From January 1, 2022, GPs will target heavy smokers over 55 in their surgeries and recommend free lung screening. Smokers are at risk of lung cancer, a disease that is overwhelmingly only discovered when it is too late. The disease kills around five thousand people a year in the Czech Republic.
“Despite Covid, we are preparing a universal screening for lung cancer in the Czech population. We will start it on January 1, and we will not postpone it, even though the pandemic will probably torment us even more than now, “said Martina Koziar Vašáková, chairwoman of the Czech Pneumatological Society and deputy health minister for health care.
“The incidence of lung cancer is increasing in the Czech Republic, and this is especially true for women. Previously, the incidence was higher in men because they smoked more. Today, it is rising in women and not decreasing in men, ” Vašáková stated. People who end up under the hands of lung oncologists are not older. “They are very often middle-aged, productive people, but we usually see them only in the third-fourth stage of the disease, which is too late,” the pulmonologist warns.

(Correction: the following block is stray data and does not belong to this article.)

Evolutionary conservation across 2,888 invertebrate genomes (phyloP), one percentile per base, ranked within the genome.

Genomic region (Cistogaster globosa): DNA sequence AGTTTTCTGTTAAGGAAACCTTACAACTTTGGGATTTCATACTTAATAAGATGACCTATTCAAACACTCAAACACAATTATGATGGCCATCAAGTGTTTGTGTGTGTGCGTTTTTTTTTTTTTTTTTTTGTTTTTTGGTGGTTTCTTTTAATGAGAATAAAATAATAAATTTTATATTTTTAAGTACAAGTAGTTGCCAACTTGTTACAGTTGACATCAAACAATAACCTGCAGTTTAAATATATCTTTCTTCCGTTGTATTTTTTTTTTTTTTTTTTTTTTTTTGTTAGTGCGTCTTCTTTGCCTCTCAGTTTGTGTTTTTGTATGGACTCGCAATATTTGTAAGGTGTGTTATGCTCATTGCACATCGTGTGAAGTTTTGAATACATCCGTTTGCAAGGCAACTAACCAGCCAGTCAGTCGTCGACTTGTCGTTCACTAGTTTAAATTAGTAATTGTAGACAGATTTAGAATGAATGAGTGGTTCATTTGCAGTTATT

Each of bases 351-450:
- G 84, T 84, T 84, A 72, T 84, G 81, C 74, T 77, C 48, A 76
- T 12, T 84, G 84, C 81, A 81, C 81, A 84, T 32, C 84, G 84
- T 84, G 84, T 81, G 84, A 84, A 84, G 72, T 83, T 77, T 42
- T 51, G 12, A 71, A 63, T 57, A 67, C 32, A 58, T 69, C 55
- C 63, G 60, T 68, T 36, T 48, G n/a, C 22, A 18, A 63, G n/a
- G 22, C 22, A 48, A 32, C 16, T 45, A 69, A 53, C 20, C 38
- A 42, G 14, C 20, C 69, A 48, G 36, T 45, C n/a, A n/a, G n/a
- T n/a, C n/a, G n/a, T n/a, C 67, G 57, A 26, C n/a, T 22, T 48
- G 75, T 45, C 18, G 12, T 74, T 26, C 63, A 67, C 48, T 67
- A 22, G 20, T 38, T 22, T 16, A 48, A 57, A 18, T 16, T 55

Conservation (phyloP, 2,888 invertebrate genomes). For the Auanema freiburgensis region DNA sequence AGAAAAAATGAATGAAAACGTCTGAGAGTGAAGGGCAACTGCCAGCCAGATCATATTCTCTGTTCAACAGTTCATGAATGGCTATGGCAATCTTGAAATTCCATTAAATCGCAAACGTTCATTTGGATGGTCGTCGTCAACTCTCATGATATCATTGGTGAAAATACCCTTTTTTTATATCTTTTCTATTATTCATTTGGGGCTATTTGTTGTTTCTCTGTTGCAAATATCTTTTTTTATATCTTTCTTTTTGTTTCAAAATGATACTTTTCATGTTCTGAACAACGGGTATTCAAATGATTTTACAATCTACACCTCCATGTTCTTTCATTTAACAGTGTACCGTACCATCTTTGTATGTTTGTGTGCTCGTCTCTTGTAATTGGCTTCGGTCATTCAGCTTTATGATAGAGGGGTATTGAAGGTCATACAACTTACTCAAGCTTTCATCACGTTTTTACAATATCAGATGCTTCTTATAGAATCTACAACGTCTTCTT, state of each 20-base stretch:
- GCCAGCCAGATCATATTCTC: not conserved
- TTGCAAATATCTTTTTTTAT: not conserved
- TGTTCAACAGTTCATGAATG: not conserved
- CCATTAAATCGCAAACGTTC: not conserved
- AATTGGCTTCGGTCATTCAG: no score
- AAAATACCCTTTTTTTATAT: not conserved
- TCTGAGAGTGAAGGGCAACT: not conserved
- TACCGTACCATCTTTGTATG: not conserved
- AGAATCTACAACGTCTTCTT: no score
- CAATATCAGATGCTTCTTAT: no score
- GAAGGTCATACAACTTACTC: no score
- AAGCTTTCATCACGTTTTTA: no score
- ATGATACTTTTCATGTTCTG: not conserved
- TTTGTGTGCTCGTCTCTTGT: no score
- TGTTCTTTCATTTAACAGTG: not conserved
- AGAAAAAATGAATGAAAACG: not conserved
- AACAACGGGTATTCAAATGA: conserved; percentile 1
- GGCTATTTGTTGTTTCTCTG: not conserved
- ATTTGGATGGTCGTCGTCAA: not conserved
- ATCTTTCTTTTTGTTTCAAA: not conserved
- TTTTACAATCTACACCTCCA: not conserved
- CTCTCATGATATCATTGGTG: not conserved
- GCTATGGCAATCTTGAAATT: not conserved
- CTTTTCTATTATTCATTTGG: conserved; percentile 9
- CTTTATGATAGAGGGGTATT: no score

While a person who comes to the doctor with stage one lung cancer has a 60% chance of surviving, in stage four, when the tumor has already spread to other organs, the survival chance is zero; every patient dies. But stage one tumors are usually discovered by accident. “Only 15% of those diagnosed survive for five years, which is tragic. For 85% of patients, this diagnosis is a death sentence. Screening would reduce that number by a quarter, “she predicted.
GPs will identify people aged 55 to 75 who smoke at least 20 cigarettes a day and refer them to lung doctors and CT scans from January. According to Vašáková, the screening should cover about half a million people and aims to catch the tumor when it has not yet manifested itself but is still operable.
“Stop smoking, and if you are, get screened. There is a better chance that you will survive lung cancer, ” Vašáková advised.